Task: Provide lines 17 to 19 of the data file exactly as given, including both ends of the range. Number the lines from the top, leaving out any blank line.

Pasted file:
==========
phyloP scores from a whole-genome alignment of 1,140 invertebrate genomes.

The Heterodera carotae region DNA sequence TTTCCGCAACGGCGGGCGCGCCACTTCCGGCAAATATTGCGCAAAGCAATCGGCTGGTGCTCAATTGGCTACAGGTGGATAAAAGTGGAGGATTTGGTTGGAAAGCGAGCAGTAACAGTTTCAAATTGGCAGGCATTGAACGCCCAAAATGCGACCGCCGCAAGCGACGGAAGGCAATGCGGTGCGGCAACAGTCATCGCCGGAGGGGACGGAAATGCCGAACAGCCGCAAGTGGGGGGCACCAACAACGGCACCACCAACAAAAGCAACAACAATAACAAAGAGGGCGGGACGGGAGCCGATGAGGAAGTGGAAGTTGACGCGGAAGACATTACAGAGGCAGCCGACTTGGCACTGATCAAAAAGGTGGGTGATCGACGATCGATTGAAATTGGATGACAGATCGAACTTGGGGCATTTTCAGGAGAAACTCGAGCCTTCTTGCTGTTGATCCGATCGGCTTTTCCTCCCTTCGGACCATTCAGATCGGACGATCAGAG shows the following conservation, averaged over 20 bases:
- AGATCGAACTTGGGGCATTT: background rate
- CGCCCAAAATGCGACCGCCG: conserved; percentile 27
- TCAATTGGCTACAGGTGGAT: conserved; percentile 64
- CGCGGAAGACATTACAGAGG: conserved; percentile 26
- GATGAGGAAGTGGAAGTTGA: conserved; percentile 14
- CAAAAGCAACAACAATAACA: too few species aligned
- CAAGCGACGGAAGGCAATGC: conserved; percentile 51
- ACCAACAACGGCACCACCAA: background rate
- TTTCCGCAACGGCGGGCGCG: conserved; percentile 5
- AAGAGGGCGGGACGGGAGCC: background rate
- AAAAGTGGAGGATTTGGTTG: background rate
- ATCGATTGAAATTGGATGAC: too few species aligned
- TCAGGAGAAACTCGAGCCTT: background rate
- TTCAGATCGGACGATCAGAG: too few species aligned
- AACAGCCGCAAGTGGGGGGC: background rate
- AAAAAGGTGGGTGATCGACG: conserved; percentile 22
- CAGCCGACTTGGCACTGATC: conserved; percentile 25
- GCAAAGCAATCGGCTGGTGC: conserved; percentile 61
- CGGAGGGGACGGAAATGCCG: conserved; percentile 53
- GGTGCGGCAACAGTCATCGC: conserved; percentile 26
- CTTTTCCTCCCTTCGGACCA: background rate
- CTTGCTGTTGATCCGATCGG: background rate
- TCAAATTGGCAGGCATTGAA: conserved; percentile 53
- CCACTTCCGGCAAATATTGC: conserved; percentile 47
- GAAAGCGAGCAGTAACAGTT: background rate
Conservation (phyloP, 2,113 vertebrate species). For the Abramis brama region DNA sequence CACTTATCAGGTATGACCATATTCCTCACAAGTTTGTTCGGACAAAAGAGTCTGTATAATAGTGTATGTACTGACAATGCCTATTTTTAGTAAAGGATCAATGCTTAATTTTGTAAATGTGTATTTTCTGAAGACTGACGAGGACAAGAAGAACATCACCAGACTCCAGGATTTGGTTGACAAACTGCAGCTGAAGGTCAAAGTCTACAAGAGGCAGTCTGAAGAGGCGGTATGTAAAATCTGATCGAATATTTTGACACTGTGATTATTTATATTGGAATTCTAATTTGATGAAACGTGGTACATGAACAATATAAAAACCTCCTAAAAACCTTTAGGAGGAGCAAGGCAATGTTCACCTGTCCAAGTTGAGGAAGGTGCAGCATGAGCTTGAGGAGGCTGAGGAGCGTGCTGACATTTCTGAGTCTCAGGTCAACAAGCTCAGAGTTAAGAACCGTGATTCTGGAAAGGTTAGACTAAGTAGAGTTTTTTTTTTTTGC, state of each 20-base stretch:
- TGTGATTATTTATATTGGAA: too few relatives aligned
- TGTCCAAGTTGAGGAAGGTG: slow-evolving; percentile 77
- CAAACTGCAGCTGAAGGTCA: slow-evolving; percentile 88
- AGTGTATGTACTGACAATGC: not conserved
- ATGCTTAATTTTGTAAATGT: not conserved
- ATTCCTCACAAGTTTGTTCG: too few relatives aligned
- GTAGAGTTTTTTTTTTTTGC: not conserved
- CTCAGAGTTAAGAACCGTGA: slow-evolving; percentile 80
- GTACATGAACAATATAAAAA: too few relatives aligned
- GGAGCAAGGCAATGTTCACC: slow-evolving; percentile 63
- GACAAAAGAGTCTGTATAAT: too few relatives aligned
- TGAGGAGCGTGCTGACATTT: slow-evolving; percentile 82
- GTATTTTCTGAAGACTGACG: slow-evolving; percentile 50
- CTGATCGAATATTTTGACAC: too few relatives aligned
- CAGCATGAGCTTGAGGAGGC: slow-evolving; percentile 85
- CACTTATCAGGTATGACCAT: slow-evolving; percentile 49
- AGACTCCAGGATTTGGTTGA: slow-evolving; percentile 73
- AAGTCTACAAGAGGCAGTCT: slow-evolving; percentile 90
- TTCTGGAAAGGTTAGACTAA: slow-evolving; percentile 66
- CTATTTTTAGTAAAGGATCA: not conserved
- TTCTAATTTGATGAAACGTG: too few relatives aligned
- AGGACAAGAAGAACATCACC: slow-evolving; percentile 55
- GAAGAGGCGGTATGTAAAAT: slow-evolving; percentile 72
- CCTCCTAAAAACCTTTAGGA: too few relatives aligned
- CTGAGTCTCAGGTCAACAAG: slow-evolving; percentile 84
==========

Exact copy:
- AACAGCCGCAAGTGGGGGGC: background rate
- AAAAAGGTGGGTGATCGACG: conserved; percentile 22
- CAGCCGACTTGGCACTGATC: conserved; percentile 25